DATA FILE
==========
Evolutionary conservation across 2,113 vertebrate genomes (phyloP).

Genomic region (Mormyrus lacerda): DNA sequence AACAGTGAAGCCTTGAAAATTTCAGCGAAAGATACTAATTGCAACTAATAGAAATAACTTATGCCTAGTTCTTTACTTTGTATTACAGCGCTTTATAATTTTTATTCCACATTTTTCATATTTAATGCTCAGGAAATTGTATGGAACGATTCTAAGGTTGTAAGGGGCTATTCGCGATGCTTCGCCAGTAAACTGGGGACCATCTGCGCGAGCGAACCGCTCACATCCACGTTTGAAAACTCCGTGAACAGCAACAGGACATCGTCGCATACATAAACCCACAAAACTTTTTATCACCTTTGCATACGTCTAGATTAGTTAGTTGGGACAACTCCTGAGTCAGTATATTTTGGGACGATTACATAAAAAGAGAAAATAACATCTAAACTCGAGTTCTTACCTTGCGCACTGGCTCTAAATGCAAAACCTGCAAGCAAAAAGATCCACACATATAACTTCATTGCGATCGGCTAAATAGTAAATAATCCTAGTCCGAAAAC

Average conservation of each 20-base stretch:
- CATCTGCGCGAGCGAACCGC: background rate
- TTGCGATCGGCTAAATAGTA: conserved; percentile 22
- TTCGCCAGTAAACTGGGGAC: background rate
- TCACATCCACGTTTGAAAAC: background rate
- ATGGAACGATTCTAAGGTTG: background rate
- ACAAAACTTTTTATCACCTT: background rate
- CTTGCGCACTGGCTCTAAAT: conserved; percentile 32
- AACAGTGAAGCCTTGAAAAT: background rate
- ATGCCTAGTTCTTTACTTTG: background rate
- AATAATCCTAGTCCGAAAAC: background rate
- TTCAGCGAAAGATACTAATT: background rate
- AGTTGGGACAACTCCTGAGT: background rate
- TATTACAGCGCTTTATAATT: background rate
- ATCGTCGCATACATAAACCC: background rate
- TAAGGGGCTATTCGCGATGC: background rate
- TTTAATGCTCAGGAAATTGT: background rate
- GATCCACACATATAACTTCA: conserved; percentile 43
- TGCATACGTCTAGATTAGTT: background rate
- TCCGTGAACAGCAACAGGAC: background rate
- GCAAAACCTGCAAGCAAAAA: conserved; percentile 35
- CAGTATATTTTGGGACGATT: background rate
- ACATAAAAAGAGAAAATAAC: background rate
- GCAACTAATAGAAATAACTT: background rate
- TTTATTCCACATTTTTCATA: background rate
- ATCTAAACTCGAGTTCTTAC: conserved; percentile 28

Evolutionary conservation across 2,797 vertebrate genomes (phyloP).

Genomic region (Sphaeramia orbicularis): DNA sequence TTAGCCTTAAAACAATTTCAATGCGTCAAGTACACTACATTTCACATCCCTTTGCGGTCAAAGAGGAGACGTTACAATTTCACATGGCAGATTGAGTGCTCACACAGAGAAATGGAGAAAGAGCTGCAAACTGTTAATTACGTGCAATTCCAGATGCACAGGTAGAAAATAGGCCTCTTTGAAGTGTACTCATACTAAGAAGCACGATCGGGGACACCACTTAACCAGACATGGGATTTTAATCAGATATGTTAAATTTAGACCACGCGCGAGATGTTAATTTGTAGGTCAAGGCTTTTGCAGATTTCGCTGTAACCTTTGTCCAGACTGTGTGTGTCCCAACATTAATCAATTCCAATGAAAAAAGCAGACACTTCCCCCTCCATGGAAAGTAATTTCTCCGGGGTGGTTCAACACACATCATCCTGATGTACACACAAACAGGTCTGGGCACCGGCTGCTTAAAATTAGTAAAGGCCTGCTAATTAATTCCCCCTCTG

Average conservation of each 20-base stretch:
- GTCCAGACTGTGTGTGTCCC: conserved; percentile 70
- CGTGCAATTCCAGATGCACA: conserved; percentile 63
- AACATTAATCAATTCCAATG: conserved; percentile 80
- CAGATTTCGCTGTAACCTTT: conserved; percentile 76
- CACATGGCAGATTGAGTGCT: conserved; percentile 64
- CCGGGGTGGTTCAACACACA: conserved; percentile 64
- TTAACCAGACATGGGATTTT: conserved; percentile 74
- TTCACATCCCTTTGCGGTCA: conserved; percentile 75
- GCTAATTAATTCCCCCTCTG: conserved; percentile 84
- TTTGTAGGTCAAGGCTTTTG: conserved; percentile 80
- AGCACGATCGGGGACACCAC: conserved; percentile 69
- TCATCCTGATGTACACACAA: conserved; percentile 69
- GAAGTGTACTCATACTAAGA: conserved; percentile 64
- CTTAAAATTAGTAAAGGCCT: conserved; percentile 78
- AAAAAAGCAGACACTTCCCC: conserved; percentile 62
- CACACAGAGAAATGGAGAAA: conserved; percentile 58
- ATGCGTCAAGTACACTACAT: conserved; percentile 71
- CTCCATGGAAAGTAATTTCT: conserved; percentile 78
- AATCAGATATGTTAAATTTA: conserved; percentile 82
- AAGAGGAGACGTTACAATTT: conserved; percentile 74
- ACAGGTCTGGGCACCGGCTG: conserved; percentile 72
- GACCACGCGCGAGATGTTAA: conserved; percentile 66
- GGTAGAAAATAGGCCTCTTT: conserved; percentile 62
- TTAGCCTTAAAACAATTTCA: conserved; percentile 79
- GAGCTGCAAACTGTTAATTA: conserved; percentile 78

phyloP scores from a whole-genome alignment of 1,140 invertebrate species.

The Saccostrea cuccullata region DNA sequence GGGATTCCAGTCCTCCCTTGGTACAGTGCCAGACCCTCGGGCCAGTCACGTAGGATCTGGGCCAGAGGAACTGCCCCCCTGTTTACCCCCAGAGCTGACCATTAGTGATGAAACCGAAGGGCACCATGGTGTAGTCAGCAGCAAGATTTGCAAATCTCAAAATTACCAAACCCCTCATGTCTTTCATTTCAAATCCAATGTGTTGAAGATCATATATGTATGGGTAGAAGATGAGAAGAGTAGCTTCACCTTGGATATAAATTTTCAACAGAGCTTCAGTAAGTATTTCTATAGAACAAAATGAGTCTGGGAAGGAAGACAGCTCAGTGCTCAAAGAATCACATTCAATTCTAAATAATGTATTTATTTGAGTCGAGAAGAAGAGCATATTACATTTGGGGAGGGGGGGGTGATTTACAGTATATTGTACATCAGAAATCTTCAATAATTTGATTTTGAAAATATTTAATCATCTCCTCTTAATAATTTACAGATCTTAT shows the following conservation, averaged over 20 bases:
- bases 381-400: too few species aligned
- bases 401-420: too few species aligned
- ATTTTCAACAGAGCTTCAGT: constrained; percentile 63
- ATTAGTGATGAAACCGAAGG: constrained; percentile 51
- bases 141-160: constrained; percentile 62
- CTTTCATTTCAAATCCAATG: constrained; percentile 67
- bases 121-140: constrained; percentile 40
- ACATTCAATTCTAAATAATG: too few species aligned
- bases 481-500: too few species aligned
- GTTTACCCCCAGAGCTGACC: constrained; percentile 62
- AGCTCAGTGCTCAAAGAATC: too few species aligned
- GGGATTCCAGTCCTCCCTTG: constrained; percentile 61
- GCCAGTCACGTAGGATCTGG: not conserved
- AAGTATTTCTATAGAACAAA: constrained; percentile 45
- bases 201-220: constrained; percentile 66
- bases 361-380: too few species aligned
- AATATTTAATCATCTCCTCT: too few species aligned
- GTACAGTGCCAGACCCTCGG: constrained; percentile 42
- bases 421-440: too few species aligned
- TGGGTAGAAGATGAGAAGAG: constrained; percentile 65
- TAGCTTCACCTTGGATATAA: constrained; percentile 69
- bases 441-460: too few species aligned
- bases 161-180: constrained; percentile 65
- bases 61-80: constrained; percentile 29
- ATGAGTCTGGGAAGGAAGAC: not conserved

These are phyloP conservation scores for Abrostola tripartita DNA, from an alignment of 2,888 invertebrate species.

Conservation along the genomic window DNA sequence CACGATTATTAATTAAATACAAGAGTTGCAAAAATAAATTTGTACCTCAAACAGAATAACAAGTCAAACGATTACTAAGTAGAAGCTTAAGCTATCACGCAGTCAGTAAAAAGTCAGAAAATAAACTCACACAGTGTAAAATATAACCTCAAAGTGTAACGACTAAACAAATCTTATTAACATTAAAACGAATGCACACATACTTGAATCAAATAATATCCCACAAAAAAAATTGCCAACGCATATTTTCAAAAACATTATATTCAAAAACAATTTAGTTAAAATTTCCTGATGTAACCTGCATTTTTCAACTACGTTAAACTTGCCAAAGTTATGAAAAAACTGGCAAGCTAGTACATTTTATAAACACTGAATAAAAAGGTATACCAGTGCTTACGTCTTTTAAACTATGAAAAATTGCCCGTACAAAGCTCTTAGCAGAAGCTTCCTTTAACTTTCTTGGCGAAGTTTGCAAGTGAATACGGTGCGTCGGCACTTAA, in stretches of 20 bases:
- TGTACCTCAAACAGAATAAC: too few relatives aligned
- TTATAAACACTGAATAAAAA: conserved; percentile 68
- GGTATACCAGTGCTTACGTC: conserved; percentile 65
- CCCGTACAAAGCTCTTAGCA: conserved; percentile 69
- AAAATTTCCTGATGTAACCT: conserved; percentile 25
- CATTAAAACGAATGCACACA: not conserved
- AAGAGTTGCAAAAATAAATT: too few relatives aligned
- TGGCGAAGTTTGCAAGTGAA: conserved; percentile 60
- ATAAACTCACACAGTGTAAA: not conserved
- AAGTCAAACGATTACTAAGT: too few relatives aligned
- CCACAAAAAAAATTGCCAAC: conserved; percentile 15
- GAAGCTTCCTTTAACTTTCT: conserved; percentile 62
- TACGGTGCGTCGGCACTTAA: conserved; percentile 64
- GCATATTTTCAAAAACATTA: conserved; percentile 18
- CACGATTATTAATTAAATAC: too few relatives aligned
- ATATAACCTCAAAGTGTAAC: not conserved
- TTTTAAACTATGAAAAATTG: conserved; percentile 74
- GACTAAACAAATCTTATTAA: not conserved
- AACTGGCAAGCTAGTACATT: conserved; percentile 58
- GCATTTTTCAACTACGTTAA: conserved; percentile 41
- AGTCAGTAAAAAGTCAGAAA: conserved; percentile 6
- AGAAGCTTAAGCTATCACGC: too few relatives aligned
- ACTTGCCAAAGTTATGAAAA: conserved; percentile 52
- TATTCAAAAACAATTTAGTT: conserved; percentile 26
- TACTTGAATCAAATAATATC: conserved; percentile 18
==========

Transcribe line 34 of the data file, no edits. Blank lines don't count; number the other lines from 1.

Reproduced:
- AACATTAATCAATTCCAATG: conserved; percentile 80